Top class musician returns happily to homeland
Conductor Alexander Khumala studied in Europe and has steadily built his career
It’s not difficult to move abroad but the world isn’t covered with honey: competition is tough. These days, musical contests are judged ‘out of sight’ so that judges cannot be influenced by personal relationships, voting purely on the performance. Those who have won prestigious awards thus stand on an equal footing with novice musicians.
Not long ago, a contrabassist was chosen for a European orchestra: only four musicians went through to the second round (of 20) and even those in the first round had to pass a pre-selection round (of 600 participants). It’s just like a sporting competition.
Is a sweet life guaranteed as a result?
Confidence reigns that good money can be made if you work hard; I regularly woke at 5am and was still on my phone at 1am. Last summer, I worked in the USA, where nobody is surprised by night telephone calls.
Sadly, money is essential. Musicians are addicted to their calling, and are used to rehearsing for 6-7 hours a day. It might seem easy to play a violin, in comparison to digging the soil, for example, but remember that you may need to stand for five hours, holding your instrument outstretched, with your bow in the other hand. It’s a hugely physical feat! Meanwhile, pianists may sit upright for five hours and a trumpeter must hold a heavy instrument. In working hard, we wish to earn a good income, which inspires the move abroad.
Why have you returned?
I ask myself this question every day. I studied in Holland, winning a scholarship from the royal family: my application was chosen from 100,000. I’d already worked in Poland and travelled a great deal for five years abroad. Eventually, I was invited to apply as ‘Sonorus’ musical capella group’s chief conductor. I had to decide whether to return or not as, at that time, I already had a job (though not as chief conductor).
You worked with the Netherlands’ Royal Orchestra, which is extremely prestigious.
I had less than a year left before I’d qualify for a Dutch passport but I decided that it wouldn’t be the same as truly having responsibility for something. Here, I have a team and have the chance to lead, which is very important for me. A conductor is not a musical interpreter; they lead the orchestra and its sound. Psychology and diplomacy is essential and it’s great experience. I was just 29 when I was appointed: an age at which few musicians become chief conductors.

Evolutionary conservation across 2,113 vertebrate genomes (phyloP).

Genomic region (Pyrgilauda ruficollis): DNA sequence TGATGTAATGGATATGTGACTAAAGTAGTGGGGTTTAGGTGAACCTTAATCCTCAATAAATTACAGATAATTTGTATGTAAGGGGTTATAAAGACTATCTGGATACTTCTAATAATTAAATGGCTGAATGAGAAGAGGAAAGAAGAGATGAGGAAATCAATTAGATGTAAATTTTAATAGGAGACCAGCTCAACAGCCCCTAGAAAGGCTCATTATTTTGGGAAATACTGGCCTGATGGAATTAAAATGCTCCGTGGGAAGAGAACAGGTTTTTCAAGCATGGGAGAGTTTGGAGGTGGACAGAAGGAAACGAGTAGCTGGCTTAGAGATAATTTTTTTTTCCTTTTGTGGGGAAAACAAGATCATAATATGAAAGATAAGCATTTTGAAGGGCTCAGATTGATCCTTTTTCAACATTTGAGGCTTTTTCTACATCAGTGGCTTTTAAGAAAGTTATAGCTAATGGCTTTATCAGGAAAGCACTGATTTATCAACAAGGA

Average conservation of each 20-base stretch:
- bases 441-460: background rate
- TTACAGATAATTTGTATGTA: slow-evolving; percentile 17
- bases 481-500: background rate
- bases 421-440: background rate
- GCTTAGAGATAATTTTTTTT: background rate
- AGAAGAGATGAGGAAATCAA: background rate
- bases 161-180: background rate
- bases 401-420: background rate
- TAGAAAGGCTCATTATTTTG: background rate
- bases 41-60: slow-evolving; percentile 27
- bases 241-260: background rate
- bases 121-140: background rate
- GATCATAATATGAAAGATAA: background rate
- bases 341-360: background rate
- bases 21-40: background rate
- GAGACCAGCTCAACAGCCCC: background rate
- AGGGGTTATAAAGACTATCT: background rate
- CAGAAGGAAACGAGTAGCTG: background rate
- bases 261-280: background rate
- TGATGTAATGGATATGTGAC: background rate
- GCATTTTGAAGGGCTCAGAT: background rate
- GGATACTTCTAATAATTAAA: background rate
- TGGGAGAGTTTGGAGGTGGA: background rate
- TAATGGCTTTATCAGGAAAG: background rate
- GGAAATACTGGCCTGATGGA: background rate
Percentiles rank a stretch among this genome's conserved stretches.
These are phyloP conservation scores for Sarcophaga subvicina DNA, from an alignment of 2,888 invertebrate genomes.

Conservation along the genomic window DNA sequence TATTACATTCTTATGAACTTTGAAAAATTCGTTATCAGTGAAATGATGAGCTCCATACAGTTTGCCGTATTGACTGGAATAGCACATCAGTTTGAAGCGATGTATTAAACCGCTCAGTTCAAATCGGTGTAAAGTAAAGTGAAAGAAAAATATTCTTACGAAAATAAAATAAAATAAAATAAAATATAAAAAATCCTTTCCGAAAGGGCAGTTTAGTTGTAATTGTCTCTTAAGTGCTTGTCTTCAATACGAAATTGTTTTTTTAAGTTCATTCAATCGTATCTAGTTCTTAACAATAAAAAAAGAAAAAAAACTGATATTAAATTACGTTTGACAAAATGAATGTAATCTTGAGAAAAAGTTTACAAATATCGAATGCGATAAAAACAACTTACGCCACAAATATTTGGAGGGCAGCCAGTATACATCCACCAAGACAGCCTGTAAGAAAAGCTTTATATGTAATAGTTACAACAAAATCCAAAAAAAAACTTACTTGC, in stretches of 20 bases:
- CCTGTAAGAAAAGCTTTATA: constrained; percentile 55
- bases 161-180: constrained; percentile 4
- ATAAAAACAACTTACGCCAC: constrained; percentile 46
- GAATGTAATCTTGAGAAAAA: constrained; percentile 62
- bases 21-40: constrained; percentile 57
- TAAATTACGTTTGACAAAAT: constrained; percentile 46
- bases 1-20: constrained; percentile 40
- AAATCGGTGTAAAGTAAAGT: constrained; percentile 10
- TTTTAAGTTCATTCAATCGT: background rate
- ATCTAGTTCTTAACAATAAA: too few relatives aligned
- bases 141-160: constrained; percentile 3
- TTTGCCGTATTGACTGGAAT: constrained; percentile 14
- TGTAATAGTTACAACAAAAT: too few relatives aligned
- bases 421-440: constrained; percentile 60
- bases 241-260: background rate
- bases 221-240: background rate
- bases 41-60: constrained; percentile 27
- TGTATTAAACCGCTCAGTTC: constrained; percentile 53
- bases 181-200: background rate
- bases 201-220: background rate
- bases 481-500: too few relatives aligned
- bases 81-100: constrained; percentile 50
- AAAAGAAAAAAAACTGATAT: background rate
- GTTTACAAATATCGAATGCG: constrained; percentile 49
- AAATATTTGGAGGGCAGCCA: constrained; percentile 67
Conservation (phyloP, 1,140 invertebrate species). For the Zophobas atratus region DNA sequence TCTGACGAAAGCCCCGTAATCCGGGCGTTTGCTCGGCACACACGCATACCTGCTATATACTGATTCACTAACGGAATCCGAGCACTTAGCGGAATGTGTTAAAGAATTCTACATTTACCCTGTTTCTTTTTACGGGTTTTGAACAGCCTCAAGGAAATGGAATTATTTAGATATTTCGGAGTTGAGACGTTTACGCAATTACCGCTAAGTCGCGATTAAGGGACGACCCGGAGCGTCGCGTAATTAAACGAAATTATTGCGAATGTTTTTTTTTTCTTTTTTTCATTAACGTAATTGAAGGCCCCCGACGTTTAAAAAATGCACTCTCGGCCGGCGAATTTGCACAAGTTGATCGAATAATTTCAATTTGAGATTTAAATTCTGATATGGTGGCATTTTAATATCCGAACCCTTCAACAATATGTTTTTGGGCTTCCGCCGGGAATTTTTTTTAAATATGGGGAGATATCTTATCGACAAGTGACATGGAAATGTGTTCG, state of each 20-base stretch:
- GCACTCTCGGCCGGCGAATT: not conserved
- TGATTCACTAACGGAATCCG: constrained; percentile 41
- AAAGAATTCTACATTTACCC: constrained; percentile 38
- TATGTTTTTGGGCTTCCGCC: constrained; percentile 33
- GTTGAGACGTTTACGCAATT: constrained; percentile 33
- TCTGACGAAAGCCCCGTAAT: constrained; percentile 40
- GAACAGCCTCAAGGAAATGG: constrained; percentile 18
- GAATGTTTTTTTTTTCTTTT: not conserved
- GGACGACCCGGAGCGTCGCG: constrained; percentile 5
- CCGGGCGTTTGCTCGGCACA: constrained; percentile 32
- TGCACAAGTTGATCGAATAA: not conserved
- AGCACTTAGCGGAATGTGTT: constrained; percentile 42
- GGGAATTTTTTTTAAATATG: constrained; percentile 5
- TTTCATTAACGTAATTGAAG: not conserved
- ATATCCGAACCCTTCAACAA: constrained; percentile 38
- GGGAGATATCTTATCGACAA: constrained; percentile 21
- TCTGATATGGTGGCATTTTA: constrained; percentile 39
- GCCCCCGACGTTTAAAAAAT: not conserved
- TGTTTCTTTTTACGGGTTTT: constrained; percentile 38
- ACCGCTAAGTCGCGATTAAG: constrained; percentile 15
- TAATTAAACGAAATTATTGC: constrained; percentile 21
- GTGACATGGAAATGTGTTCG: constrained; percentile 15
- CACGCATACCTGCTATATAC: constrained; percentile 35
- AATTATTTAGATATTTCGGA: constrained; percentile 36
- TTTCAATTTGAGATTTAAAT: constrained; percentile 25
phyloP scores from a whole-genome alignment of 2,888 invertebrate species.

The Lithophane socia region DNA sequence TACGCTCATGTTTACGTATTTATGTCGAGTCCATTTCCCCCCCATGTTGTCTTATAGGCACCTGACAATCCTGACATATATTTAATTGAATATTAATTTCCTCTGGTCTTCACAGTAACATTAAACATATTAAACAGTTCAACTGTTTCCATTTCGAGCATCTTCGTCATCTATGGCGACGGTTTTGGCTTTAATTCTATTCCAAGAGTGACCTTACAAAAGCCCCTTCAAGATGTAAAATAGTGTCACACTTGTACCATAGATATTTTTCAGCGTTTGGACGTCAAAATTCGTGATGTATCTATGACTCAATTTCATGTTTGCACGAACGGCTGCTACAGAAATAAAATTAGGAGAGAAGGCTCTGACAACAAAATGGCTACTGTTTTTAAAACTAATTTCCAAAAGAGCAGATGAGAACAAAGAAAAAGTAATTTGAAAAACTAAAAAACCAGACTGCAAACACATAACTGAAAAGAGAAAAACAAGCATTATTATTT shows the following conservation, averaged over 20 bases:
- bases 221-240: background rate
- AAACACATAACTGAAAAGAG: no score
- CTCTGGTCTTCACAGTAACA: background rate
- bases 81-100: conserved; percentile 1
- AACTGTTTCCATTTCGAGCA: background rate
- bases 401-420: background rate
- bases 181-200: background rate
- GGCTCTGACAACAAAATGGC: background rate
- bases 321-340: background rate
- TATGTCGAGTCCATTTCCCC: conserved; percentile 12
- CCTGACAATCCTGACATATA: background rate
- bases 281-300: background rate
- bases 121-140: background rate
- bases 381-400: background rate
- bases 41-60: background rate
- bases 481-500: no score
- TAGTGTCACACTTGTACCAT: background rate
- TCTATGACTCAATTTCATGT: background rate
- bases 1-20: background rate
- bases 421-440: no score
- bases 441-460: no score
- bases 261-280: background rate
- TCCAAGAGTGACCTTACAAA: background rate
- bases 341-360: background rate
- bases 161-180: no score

Mentally, I’d never left Belarus; all my thoughts remained here, with my family, parents and younger brother, as well as my friends. At long last, I realised that I didn’t need to leave the country where I had grown up — where my beloved streets, roads and places were situated. Why should I part with all this, staying somewhere else?
You still have foreign projects...
Of course, I often travel abroad, working with orchestras as an invited conductor, as is normal international practice. However, I bear responsibility for the whole team here.
Who else has returned to Belarus, apart from yourself?
Among them wonderful pianist Alexander Muzykantov: our star. He studied at the prestigious London College of Music, after receiving a scholarship. Similarly, pianist Yuri Blinov has returned from America. We have a feeling of patriotism, although some might scoff at the idea of returning to a modest Belarusian salary. It’s not enough to talk only of your love for the Motherland; you should prove it in action. The return of top class musicians, wishing to contribute to our national culture, is a good example.
By Irina Ovsepyan
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